Repairing muscles could improve active living

Californian researchers have discovered biochemical pathways associated with the aging of muscles in humans and manipulating these could improve retirement living.

At the University of California, researchers found that it might be possible for older human muscle to regenerate.

"Our study shows that the ability of old human muscle to be maintained and repaired by muscle stem cells can be restored to youthful vigor given the right mix of biochemical signals," said Irina Conboy, a professor at the university.

Repairing muscles could improve active living "This provides promising new targets for forestalling the debilitating muscle atrophy that accompanies aging, and perhaps other tissue degenerative disorders as well."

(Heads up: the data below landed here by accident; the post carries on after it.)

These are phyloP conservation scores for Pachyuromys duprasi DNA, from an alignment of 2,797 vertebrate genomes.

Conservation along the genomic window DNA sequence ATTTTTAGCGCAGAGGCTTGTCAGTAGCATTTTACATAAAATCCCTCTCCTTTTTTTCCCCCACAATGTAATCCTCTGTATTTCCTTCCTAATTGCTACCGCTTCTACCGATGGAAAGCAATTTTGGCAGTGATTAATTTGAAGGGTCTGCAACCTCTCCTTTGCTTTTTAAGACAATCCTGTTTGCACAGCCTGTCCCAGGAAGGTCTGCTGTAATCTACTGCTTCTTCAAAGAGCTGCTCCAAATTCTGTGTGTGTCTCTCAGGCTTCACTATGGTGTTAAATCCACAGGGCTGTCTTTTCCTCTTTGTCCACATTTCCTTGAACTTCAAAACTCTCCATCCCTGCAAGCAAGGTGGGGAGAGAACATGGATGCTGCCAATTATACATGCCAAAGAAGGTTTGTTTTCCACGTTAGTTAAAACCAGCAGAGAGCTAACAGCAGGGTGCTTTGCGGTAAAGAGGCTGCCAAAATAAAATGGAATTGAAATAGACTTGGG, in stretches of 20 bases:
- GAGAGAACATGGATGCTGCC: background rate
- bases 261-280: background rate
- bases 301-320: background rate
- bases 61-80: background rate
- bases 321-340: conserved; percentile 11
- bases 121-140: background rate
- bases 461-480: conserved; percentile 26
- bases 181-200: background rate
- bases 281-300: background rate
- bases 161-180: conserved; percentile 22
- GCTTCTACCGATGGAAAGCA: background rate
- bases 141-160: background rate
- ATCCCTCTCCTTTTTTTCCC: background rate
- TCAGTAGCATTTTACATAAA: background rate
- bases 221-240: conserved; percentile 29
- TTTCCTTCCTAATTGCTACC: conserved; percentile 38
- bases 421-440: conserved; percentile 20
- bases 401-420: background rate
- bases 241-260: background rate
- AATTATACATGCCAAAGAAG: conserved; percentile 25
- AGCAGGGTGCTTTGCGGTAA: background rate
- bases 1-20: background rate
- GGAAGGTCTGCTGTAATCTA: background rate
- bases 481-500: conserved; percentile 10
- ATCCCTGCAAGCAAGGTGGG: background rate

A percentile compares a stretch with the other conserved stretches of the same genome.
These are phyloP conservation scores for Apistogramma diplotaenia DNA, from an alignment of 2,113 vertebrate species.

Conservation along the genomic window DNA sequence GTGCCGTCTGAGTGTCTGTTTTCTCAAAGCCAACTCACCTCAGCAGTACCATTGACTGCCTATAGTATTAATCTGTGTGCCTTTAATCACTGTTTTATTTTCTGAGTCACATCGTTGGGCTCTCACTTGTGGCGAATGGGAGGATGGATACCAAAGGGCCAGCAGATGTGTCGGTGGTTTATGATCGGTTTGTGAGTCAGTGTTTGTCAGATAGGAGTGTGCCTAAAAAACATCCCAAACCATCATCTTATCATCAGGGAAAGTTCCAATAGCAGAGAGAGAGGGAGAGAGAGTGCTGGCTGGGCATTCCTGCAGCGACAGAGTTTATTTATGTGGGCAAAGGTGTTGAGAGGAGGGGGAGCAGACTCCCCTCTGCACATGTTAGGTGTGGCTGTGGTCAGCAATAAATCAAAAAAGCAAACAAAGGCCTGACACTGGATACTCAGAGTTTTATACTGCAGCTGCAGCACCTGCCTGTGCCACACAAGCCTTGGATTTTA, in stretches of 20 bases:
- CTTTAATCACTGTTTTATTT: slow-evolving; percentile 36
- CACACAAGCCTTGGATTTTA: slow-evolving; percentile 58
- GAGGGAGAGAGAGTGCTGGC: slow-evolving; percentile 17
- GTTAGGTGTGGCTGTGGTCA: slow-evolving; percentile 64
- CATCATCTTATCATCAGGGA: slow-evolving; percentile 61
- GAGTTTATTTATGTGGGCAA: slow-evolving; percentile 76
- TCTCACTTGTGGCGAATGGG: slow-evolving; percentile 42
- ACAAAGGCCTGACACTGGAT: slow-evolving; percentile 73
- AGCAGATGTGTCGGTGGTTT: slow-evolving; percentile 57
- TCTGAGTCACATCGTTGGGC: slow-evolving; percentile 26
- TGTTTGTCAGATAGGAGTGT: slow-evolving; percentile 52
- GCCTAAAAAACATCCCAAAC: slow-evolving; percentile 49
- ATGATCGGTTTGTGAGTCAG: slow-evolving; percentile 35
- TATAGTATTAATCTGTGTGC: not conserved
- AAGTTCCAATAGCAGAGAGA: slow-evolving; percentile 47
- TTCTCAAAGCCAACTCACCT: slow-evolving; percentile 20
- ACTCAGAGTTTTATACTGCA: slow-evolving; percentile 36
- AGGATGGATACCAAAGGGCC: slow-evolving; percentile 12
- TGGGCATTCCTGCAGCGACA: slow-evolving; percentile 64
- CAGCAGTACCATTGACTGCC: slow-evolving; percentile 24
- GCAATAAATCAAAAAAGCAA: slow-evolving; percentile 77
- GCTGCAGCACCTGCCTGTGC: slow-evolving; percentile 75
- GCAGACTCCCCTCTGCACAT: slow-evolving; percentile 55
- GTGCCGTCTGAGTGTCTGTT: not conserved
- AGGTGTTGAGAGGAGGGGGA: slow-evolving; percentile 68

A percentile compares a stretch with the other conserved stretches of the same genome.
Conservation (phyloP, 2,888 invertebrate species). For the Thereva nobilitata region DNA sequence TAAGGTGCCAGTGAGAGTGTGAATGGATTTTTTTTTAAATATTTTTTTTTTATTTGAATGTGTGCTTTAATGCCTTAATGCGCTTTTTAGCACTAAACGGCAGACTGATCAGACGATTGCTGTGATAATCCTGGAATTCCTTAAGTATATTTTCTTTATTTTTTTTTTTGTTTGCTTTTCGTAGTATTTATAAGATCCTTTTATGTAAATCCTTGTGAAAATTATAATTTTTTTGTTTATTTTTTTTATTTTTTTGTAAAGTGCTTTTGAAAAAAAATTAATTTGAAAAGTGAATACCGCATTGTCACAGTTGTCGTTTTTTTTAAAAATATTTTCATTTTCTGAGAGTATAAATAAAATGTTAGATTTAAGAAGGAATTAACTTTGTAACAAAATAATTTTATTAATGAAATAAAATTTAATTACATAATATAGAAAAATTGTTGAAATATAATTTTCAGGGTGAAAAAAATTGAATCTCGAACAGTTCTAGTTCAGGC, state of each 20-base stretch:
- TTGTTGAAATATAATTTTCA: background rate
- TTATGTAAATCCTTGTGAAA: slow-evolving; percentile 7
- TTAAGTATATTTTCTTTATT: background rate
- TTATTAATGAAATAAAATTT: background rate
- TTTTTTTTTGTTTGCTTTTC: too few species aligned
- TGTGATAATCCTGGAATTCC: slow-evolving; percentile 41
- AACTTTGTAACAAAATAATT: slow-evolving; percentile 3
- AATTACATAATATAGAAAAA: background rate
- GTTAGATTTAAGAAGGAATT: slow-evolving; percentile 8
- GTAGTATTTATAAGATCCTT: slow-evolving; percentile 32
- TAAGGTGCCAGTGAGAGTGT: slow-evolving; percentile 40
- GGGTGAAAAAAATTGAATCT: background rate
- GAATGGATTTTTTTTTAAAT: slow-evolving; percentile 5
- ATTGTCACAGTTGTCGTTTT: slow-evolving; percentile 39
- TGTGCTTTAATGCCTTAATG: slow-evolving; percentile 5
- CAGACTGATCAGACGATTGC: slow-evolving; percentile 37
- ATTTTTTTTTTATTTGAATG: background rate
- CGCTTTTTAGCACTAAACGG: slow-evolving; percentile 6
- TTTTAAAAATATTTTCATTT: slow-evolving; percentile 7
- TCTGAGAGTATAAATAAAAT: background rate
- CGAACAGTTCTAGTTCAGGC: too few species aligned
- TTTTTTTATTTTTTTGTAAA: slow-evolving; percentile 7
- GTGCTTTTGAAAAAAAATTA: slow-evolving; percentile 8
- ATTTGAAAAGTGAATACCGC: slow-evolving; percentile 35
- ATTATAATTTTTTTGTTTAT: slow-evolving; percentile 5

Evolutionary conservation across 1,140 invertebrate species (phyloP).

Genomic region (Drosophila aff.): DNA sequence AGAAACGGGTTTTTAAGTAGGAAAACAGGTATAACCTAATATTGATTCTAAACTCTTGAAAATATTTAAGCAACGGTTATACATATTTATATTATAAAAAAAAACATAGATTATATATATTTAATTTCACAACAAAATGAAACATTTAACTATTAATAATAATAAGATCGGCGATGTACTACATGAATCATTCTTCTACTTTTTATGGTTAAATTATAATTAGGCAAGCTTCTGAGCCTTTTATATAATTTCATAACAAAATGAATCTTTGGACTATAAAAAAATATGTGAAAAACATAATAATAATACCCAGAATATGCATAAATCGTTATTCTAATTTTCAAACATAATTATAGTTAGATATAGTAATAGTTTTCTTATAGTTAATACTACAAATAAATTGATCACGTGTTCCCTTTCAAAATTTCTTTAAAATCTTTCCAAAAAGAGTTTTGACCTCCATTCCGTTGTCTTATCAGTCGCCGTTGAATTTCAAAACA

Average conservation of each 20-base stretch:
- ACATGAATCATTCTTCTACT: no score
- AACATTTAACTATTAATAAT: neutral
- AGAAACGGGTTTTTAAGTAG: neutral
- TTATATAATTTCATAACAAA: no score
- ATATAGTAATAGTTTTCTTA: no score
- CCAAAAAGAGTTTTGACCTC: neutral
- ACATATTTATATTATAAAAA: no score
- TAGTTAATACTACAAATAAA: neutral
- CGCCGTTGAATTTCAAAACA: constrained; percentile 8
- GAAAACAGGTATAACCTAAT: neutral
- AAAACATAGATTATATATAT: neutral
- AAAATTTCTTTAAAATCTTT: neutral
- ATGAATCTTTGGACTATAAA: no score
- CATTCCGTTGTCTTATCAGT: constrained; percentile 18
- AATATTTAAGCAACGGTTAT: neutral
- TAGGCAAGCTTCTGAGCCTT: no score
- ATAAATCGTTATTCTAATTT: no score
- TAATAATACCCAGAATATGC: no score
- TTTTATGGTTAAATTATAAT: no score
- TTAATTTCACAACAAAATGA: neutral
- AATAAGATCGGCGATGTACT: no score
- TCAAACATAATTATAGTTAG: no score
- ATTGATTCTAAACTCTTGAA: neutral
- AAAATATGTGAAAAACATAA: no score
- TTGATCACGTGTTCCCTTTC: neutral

Researchers at the university worked with Dr. Michael Kjaer and his team at the University of Copenhagen in Denmark and compared muscle tissue from about 30 men who were divided into two different age groups. The young participants were between the ages of 21 and 24, and the older gentlemen were between the ages of 68 and 74.

Each man had a leg put in a cast to simulate atrophy. When the cast was removed, the men exercised their legs and samples of muscle tissue were taken and sent to California for analysis.

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